As of 20 May this year, The Williams-Shapps Plan for Rail alongside the announcement of Great British Railways – a plan to transform the Britain’s railways by setting out priorities, changes and new transport solutions – took place.
The plan aims to ensure that UK rail is the backbone of a cleaner, more environmentally friendly public transport system by replacing, accelerating, and integrating new technology and regulations.
Andy Bell, VP ground transportation systems, Thales UK, discussed the company’s perspective on the announcement as well as what the potential challenges could be along the way.
He said: “The investigation was triggered off the back of some difficult experiences in the industry. Station overcrowding, some poor services for passengers and number of operating companies struggling.
Thales certainly recognises that there is a need for change. The initial reaction to the report and the plan was that Thales welcomes the plan, Thales welcomes the opportunity to change the way that railways operate in the UK, for the better.”
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Frankie Youd (FY): What part will Thales play in realising the new scheme which has been set out?
Andy Bell (AB): Thales is a global provider of technology solutions across the world, we pride ourselves on providing world class passenger experience, connected networks, greener transportation. A lot of what Thales does fits very well with what The William-Shapps Plan has outlined.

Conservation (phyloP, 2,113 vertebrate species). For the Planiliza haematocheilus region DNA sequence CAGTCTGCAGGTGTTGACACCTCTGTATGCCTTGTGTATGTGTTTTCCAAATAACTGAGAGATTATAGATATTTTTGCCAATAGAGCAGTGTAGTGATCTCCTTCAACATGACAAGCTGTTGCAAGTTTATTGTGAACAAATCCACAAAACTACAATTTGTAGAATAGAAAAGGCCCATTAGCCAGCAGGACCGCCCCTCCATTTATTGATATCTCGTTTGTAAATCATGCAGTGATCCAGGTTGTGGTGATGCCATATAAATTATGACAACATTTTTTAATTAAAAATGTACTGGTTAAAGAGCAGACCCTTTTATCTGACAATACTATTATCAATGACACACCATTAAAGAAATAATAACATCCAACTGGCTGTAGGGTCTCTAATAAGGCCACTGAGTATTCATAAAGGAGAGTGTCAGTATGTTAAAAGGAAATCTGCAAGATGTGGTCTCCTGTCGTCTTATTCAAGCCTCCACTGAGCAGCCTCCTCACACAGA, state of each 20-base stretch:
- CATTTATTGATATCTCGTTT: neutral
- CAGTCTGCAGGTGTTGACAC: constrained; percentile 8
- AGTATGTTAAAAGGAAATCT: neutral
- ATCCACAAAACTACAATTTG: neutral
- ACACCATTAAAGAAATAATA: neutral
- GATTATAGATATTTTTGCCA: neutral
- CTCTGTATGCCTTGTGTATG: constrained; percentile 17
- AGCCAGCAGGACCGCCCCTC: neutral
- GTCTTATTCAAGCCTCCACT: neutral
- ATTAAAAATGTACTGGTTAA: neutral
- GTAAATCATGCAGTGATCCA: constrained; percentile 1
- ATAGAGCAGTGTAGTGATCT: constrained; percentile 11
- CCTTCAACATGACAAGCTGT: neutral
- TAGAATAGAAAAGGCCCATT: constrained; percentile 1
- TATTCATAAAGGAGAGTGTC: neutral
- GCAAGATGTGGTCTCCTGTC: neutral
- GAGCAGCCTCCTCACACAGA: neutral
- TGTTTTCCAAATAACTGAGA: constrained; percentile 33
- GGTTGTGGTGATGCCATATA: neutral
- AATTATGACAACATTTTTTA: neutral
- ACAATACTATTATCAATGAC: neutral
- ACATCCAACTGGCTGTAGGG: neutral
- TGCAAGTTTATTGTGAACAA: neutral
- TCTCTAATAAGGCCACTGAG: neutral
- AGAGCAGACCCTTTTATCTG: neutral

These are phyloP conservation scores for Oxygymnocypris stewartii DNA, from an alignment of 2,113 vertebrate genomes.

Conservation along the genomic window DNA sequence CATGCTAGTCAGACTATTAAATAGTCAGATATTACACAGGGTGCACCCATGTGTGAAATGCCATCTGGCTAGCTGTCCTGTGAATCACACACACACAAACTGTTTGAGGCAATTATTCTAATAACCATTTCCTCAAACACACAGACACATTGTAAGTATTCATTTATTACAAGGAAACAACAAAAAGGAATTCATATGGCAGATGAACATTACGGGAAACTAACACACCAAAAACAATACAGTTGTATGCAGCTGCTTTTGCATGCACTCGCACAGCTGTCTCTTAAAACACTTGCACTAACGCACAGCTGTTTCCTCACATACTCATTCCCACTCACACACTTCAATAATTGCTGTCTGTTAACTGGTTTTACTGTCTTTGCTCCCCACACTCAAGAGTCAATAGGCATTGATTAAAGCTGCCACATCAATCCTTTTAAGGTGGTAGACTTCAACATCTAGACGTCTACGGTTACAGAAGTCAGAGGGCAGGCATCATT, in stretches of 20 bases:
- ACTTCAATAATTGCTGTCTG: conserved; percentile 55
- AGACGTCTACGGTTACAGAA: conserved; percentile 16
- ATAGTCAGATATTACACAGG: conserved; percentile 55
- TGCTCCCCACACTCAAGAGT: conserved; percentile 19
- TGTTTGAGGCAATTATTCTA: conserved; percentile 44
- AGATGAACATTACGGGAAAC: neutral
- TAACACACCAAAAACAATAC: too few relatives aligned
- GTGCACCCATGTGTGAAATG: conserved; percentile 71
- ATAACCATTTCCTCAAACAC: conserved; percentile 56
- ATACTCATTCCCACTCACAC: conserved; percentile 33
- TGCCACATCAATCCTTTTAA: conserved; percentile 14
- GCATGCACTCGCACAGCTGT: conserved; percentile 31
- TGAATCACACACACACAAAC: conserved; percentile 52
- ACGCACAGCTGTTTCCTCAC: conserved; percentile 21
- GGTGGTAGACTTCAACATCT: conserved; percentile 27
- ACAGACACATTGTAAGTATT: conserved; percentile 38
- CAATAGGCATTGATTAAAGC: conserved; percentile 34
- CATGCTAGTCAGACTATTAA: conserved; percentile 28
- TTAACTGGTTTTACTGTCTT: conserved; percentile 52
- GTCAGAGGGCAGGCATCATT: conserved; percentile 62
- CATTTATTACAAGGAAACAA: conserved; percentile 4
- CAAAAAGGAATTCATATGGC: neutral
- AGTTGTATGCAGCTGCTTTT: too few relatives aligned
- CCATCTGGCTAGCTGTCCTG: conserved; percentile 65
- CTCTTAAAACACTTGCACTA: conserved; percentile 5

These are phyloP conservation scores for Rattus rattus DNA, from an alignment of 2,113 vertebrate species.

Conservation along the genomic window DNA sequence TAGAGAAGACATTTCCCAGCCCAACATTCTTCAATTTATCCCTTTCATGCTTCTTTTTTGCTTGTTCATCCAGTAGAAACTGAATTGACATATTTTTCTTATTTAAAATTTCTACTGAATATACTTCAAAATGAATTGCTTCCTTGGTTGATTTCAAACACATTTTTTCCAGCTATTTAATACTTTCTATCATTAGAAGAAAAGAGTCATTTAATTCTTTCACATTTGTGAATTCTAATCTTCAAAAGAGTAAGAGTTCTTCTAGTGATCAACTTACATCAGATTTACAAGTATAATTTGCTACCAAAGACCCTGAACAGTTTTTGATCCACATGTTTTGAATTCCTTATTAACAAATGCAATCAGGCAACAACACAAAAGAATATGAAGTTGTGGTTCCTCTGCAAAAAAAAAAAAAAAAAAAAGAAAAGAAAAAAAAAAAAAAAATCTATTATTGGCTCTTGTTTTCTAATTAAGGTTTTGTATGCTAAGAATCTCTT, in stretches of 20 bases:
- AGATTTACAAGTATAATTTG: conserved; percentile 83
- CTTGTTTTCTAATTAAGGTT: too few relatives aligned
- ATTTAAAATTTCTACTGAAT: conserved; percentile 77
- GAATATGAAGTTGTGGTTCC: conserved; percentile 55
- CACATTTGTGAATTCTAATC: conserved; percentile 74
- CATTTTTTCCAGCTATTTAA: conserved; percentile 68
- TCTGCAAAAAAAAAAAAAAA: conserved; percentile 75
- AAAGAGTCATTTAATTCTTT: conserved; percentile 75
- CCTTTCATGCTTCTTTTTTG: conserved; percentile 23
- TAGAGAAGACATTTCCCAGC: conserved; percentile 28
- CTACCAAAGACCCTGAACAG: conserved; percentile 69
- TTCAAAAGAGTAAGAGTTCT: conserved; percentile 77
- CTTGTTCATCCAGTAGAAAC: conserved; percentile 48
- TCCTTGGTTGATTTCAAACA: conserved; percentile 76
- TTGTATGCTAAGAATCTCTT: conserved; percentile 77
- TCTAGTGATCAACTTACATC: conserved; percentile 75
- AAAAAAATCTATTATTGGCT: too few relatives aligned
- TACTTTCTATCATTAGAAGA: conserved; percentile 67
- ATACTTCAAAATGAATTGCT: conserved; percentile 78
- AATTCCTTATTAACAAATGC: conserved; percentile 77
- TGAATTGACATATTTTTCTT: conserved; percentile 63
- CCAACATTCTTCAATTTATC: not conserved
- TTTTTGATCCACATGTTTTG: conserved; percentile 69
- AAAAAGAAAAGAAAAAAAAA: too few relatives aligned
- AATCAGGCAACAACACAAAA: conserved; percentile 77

So, trying to bring some of that technology into the UK network, I think Thales has got a lot to offer in that space. We certainly think that we can support that journey, and are committed to the UK rail market so we want to be part of realising that change of building a railway that everyone’s proud of.
Some of the railway principles and the way that the railway operates are still based on Victorian times and the philosophies that were around when railways were first invented. Some of that hasn’t really moved on, even though technology is much more advanced.
Embracing technology on something like Station Information Systems which with today’s technology, we can integrate that onto a cloud-based system, which is much better information for the station supervisors and passengers. It saves costs because it’s more integrated and enables passengers to plan journeys across multiple modes of transport, or different routes. This is a real opportunity for the industry to provide a better service at reduced cost.
Similarly, Thales would encourage GBR to look at moving towards the new technology on Signalling Control, with moving block technology providing more reliable infrastructure, a better service for customers, and reduced maintenance costs.
The plan itself sets out quite an ambitious plan about how railways are to be run in the future, that gives us the opportunity as an industry to look at how we provide a better service to the travelling public, better value for money for taxpayers, and also specifically in Thales’s area look at how we move towards new technology and introduce innovation.
Thales warmly welcomes the plan and looks forward to working together with the new organisation with other organisations around the sector, with other suppliers and partners that make it a reality and to make a change.
FY: What do you think the most important benefits are for the passenger as well as the industry?